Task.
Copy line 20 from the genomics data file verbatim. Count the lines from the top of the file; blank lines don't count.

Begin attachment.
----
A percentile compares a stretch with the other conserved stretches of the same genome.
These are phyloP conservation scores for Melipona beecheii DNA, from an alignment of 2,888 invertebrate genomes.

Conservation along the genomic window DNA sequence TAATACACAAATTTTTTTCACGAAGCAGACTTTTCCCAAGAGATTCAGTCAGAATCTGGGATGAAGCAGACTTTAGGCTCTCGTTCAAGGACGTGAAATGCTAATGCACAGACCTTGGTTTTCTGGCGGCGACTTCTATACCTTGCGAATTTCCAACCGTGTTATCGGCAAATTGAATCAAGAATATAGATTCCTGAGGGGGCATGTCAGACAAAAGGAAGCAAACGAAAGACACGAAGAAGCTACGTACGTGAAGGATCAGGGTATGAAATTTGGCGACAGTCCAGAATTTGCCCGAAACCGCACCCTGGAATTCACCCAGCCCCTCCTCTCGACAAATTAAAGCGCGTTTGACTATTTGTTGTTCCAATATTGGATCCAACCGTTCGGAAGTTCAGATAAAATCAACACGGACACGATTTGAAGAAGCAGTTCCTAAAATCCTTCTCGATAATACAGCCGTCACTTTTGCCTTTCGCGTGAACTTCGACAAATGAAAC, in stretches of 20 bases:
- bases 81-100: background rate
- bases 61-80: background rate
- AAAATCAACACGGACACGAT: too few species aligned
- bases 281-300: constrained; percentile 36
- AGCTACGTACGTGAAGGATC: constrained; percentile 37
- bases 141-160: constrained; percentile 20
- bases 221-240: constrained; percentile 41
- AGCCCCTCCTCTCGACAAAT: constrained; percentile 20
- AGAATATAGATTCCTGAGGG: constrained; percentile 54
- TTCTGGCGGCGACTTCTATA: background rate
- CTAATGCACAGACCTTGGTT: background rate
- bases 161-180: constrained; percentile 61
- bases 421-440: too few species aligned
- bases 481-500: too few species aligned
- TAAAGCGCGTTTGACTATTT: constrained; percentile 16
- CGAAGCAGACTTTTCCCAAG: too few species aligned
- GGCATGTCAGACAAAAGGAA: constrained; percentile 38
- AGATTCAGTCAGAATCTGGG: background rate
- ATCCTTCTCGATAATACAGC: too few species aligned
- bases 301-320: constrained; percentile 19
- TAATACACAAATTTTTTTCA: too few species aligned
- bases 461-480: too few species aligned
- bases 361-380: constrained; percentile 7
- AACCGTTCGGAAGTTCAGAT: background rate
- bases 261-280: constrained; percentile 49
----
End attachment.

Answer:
- GGCATGTCAGACAAAAGGAA: constrained; percentile 38